Notefully, however, upon being sworn into office as a member of the city council in December 2016, a month after his electoral victory, Armendarez, in seeming defiance of not only tradition and standard political protocol but California law as well, refused to resign from his position on the school board, seeking to serve in both posts. Under the doctrine of incompatibility of offices, Armendarez was entitled to serve either as a member of the Fontana City Council or as a member of the Fontana Unified School District board, but he could not hold both positions simultaneously. Nevertheless, that is what he did in December 2016 and then into January 2017.
In 2013, then-Superintendent Cali Olsen-Binks had departed to serve as the superintendent in the Yucaipa-Calimesa School District and was replaced in November 2013 by Dr. Leslie Boozer. Boozer, however, departed in July 2016 to take on the superintendent’s position in the Northern Central California community of Dublin.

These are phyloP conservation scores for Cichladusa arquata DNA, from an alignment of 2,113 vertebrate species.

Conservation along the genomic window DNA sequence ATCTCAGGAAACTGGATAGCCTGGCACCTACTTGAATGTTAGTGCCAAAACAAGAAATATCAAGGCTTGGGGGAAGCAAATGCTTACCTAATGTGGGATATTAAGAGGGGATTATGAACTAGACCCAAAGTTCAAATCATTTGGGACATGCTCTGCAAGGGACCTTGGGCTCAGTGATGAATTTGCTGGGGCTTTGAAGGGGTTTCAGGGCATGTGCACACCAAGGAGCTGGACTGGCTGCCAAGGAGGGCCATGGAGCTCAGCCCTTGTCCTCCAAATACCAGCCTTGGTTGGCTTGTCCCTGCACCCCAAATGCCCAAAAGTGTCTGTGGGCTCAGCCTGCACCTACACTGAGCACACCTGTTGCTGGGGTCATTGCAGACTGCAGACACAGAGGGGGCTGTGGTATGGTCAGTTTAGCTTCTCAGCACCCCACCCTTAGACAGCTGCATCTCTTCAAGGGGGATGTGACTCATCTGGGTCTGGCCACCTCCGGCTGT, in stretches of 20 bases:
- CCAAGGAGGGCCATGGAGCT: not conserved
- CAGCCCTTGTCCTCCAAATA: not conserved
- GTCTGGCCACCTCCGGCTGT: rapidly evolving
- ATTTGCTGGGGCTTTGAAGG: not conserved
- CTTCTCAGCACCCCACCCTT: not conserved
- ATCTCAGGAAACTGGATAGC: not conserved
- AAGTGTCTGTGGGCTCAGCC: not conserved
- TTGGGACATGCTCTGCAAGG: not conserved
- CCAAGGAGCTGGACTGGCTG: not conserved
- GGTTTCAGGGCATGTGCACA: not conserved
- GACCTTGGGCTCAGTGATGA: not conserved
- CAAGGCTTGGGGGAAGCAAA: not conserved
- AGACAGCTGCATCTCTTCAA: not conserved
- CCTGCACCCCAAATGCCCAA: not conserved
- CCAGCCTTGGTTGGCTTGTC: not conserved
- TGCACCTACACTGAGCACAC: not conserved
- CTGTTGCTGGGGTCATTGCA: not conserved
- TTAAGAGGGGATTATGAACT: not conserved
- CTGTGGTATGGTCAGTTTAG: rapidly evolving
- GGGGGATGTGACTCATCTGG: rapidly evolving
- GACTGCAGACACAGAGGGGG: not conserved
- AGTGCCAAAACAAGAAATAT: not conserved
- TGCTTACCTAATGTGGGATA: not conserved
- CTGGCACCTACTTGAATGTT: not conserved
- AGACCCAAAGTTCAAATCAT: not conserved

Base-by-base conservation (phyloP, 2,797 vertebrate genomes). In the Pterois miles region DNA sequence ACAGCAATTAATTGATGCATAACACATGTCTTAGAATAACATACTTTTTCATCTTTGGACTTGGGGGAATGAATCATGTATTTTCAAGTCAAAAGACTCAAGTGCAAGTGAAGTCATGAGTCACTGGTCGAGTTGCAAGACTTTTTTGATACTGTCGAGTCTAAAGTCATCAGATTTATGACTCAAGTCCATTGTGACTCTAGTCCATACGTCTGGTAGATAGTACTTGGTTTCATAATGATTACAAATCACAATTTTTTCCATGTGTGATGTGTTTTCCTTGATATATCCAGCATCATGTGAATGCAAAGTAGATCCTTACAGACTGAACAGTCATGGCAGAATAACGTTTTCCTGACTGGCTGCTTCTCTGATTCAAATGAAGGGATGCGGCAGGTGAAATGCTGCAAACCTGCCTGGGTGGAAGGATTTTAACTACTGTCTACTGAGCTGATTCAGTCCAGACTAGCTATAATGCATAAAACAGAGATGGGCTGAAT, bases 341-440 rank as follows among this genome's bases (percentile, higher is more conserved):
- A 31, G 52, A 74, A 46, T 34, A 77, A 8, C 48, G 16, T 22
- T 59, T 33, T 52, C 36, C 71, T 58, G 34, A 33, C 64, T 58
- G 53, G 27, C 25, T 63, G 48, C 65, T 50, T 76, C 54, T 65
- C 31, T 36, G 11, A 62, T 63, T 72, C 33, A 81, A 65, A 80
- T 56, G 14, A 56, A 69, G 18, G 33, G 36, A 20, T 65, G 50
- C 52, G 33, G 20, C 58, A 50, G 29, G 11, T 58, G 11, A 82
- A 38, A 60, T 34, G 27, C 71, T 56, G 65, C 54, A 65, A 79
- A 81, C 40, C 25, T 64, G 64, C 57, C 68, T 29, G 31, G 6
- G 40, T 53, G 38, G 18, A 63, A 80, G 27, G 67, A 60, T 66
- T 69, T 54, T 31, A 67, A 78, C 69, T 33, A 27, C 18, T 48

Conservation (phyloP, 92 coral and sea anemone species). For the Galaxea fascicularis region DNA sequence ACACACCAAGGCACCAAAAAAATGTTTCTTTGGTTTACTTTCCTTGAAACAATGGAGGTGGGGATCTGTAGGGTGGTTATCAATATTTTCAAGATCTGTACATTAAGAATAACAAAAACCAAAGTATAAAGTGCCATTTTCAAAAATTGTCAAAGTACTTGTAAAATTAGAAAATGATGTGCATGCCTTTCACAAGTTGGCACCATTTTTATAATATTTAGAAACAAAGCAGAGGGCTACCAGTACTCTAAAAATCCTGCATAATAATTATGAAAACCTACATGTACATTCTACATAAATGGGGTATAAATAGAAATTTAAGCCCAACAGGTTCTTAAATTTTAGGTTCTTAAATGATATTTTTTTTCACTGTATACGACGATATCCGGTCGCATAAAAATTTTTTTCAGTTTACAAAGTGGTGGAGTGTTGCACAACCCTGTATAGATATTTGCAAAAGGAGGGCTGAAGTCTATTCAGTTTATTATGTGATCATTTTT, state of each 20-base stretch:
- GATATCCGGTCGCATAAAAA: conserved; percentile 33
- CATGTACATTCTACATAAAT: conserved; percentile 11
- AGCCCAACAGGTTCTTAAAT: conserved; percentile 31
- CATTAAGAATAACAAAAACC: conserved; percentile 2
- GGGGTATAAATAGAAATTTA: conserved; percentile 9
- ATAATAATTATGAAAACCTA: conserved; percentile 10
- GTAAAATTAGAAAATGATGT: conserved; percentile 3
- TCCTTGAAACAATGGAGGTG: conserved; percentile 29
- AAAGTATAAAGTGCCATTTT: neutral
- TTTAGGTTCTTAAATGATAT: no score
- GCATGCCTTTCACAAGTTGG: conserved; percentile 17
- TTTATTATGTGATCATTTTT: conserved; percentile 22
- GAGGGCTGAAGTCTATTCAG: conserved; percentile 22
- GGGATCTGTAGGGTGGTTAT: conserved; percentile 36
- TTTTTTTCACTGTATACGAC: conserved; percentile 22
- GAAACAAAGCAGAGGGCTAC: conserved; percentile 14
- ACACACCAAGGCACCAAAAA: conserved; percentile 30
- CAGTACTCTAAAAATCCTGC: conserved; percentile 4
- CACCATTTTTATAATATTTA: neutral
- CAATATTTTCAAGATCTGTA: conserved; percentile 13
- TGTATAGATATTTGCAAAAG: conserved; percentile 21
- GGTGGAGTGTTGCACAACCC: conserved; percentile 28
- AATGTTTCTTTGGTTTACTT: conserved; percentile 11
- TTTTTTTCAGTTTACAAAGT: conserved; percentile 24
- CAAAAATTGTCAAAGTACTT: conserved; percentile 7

Upon Boozer’s departure, the school board had promoted Bassett into the position of interim superintendent while the district contracted with the Cosca Group to undertake a search/recruitment for Boozer’s replacement. Relatively soon after Bassett had moved into the acting superintendent’s role, Warren satisfied herself that he would make a suitable superintendent and that he would prove amenable to her dictates. The Cosca Group, however, was being methodical in its recruitment, interviewing and vetting of candidates, and would not allow itself to be stampeded into making an early recommendation. By the time the Cosca Group had completed its rankings and recommendations of those competing for the position, which included Bassett, the 2016 election season had unfolded and proceeded to its conclusion. It was not until December 14, 2016, which was the day after Armendarez’s December 13 swearing in as city councilman, that the Cosca Group presented its findings to the school board. It had been both Warren’s and Armendarez’s hope that the board would be able to come to a quick agreement, based upon the rankings of the candidates presented by the Cosca Group, to hire Bassett as the district’s full-fledged superintendent. While there was a general impression that Bassett was a good fit or perhaps, given his lengthy history with the district and his institutional knowledge, the best fit for the district, the board held off on making the appointment that night, primarily because the agenda for that meeting did not clearly specify that a hiring decision was to be made during the course of the meeting, and appointing anyone as superintendent on the spot could be construed as a violation of the Ralph M. Brown Act, California’s open public meeting law. Instead, the district scheduled a hearing to decide on whether the board should ratify an employment contract with Bassett for its meeting on January 18, 2017.